The practice of auto-renewal is becoming more popular with all kinds of subscription services, but it’s now caught the attention of consumer advocates and legislators. Many have been contacted by consumers who are finding these practices in less-common places and all without an auto-renewal notice.
Whether it’s internet software, a subscription box for products, or your gym, these auto-renewal practices are prompting thousands of consumer complaints. In addition to the managers of these programs making it difficult to spot the auto-renewal notice when the customer first signs up, many of these subscriptions make the fine print about how to cancel difficult to find. In the interim, a consumer might be charged multiple times even though they didn’t want the product.
More states than ever are considering or enacting legislation that makes such an auto-renewal notice mandatory in addition to full disclosures about how to cancel. Many of these pieces of legislation require that the company gets the consumer’s consent upfront before processing the first payment
As of now, 22 states already have laws on the books about how companies must warn consumers about auto-renewal. Furthermore, eight new states this year introduced legislation. The majority of consumer contracts are covered by laws in some locations like Oregon and California. Those states require that companies enable customers to cancel easily. Other states restrict a mandatory auto-renewal notice to only certain kinds of businesses, such as a home security company.
The consumer advocates pushing for greater protections believe that since the practice is becoming popular with many different kinds of companies that too many consumers now face the risk of getting stuck with ongoing agreements they don’t want. The businesses who oppose these rules do so on the grounds that some consumers in certain industries want auto-renewal to be simple so they can sign up once and forget about it. Companies that do business in multiple states also argue that requirements differing from one state to another can be very hard for compliance purposes.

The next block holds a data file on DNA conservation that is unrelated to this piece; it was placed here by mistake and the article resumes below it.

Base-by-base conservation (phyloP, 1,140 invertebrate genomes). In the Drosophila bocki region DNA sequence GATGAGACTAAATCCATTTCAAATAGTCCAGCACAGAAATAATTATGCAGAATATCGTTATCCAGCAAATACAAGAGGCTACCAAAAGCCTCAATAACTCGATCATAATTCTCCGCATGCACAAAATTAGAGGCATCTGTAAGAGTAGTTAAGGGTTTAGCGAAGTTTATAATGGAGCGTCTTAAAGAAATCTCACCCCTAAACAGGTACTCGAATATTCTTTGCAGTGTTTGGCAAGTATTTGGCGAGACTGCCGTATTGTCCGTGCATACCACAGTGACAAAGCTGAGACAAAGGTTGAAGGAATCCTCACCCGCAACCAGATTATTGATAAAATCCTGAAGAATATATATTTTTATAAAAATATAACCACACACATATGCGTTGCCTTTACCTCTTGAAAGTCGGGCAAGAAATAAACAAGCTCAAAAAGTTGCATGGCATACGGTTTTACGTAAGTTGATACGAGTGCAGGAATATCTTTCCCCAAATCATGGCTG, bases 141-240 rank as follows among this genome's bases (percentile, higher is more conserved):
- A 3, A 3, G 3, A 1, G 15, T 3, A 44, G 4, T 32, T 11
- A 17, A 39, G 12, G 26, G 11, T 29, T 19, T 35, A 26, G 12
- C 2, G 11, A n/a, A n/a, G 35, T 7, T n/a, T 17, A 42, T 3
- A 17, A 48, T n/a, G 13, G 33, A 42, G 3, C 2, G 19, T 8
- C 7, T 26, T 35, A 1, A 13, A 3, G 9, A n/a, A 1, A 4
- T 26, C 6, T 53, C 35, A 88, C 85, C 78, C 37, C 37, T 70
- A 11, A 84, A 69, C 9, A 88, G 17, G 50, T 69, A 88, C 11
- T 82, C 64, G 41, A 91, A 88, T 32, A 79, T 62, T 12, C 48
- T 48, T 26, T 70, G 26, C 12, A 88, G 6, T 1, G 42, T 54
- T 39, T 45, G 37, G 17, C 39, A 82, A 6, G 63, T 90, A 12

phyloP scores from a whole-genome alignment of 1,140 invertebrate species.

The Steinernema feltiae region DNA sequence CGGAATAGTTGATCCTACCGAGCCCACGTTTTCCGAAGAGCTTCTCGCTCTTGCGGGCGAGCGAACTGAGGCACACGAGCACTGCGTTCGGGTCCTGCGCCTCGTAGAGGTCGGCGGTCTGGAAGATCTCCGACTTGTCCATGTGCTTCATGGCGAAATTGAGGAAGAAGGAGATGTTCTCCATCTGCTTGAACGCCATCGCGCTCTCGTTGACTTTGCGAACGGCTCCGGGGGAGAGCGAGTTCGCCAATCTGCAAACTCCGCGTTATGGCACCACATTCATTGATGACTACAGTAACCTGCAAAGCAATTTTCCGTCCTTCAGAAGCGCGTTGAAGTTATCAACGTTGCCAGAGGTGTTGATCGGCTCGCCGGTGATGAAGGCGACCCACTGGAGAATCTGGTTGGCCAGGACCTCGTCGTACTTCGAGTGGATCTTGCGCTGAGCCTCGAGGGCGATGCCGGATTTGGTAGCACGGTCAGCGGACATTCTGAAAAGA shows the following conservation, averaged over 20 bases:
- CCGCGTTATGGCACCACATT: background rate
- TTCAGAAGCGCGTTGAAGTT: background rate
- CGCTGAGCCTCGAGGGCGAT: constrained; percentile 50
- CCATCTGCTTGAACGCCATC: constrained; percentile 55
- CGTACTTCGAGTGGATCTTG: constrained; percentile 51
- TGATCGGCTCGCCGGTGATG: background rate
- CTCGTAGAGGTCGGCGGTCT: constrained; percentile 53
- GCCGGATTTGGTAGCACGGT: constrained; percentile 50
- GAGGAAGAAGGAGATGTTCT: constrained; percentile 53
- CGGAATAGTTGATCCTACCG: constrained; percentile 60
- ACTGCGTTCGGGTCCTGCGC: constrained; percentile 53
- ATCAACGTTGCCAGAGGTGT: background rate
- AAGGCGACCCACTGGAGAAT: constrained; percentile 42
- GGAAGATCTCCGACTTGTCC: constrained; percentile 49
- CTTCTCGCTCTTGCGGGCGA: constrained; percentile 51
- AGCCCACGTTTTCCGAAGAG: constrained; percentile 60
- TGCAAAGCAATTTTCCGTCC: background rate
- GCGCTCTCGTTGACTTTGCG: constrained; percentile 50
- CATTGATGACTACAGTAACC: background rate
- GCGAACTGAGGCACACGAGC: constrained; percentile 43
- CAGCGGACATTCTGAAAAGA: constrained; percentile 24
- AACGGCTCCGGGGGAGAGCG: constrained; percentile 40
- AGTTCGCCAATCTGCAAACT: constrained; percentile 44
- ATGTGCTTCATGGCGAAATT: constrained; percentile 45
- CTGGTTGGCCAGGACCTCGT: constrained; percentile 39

Consumer advocates respond to these issues by sharing that while some customers want the ease of contracts renewing on their own, in too many cases the verbiage about auto-renewal is too difficult to find and cancel. By the time the charge shows up on their bank or credit card statement, it may be too late to cancel or another billing cycle may have started already. This then requires the consumer to dig through the fine print of their sign-up information to identify how to cancel. Other people are attracted to a free trial offer, only to find out after their card has been charged that the money is gone from their account. Advocates believe these policies are designed to get as much money from consumers as possible by making it hard to cancel.
Do you think that you may have grounds for an auto-renewal notice lawsuit because a company has violated your state’s laws? If so, the lawyers at Bradley/Grombacher want to hear from you.